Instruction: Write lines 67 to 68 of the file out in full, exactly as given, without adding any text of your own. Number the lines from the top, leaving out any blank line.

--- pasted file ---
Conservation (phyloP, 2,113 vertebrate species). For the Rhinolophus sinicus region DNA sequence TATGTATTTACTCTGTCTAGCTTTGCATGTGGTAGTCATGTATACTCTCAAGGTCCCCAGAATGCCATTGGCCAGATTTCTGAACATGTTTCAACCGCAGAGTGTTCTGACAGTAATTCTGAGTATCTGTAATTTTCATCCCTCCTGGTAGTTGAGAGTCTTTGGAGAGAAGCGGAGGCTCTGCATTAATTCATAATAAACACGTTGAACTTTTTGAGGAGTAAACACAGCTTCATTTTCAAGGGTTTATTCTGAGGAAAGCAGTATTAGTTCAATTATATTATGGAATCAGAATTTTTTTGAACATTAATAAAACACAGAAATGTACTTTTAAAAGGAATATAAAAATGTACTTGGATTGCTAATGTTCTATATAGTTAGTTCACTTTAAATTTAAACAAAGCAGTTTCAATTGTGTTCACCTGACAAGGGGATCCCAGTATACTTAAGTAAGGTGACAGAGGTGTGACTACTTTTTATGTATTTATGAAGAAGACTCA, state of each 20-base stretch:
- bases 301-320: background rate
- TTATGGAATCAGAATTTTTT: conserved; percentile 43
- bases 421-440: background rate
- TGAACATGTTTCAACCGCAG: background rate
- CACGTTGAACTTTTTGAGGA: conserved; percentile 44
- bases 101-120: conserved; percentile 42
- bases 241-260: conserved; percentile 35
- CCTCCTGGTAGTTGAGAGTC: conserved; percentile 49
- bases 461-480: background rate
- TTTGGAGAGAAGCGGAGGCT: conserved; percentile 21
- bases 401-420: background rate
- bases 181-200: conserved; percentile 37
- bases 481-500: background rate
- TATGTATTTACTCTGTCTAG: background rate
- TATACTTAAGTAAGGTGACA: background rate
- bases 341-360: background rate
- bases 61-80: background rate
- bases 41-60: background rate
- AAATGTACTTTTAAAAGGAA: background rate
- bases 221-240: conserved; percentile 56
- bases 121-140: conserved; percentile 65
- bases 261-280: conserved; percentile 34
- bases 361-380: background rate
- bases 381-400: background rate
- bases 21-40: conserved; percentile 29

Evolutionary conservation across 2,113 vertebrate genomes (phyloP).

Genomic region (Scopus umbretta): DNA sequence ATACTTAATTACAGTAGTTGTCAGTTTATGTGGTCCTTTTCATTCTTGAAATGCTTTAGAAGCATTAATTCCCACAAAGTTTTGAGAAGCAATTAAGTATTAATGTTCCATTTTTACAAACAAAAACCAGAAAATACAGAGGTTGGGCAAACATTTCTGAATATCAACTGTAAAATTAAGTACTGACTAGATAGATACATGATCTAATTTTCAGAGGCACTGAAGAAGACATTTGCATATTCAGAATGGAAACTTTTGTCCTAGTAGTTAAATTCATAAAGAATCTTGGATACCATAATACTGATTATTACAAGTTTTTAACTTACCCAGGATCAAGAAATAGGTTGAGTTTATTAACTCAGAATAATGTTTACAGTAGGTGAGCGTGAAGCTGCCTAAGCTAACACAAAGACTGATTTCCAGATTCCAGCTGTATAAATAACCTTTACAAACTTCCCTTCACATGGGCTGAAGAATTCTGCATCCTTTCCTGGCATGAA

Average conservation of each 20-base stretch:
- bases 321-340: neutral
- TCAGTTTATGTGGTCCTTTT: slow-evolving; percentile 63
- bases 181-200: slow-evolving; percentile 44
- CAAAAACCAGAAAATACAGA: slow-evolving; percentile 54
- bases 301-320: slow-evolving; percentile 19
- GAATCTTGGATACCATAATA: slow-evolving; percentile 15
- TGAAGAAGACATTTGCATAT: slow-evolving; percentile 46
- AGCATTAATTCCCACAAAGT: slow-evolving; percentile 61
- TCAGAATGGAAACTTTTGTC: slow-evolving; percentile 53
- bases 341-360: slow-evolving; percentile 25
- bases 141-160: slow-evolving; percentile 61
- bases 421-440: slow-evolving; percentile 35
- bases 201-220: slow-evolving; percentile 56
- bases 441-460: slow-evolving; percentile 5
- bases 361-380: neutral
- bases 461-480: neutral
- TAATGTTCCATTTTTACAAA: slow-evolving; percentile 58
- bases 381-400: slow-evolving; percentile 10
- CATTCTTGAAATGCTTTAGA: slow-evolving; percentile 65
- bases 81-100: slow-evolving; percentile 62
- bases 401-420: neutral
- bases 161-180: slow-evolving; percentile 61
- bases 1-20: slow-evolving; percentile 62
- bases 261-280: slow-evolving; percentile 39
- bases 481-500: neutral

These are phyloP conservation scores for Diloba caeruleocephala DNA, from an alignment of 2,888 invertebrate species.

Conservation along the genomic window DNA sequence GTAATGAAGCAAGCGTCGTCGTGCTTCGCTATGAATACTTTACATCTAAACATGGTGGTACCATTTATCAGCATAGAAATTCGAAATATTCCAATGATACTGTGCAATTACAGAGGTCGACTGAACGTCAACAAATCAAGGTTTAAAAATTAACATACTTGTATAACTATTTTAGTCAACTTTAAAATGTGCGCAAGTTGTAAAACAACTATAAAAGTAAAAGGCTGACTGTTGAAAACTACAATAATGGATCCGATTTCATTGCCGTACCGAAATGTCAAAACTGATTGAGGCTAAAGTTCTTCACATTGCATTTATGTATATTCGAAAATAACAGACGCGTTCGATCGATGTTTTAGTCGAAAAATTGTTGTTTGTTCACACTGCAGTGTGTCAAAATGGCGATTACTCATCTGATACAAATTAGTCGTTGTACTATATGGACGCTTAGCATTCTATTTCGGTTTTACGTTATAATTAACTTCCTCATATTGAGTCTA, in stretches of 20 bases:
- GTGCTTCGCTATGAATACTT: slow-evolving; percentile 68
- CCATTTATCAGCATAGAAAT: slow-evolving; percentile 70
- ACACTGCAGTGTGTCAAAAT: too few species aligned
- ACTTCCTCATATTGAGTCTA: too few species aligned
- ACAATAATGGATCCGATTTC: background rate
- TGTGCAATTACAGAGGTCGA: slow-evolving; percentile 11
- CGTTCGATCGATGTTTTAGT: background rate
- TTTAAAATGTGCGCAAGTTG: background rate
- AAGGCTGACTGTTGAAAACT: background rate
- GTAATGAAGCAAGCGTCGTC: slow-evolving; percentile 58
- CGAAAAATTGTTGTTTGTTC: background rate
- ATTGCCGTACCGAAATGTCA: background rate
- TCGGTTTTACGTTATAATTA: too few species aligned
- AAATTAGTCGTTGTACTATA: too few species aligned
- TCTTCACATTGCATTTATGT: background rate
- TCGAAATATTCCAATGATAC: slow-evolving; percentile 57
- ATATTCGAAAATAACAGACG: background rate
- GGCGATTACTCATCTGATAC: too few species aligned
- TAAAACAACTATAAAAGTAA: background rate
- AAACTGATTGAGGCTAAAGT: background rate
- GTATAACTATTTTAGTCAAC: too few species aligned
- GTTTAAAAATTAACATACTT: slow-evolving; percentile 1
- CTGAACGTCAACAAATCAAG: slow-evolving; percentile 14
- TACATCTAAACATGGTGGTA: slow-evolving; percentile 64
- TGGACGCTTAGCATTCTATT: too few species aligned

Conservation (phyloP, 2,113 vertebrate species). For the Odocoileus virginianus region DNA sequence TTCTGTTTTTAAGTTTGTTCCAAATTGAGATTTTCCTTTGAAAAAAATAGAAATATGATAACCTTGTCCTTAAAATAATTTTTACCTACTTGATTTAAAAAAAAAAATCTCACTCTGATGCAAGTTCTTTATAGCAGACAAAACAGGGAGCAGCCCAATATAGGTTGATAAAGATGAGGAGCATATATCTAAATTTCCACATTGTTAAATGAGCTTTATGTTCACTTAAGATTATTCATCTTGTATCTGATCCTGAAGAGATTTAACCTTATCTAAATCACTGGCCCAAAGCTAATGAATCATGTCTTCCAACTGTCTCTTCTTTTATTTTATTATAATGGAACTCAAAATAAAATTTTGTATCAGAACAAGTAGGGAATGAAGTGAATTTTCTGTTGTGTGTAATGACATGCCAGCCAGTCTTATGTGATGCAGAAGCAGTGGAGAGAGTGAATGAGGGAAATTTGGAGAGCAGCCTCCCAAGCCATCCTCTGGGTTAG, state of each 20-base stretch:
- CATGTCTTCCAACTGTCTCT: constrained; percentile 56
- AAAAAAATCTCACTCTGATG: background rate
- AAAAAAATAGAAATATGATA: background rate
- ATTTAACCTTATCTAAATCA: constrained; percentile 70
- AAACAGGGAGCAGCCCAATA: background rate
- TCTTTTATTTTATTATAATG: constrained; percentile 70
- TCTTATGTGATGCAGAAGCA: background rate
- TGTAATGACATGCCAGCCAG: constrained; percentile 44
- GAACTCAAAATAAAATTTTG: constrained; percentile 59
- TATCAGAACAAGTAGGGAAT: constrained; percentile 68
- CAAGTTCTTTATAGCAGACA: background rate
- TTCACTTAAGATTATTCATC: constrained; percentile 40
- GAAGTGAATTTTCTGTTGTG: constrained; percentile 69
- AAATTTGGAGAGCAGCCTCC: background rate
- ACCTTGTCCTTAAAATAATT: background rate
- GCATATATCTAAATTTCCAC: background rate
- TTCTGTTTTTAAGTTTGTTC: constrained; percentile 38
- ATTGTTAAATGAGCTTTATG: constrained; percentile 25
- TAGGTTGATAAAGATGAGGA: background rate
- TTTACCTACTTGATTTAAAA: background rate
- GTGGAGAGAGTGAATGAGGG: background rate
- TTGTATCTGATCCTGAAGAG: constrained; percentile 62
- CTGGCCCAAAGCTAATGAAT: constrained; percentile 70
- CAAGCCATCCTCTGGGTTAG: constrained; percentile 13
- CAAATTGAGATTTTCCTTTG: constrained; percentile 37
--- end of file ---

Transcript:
- CGAAAAATTGTTGTTTGTTC: background rate
- ATTGCCGTACCGAAATGTCA: background rate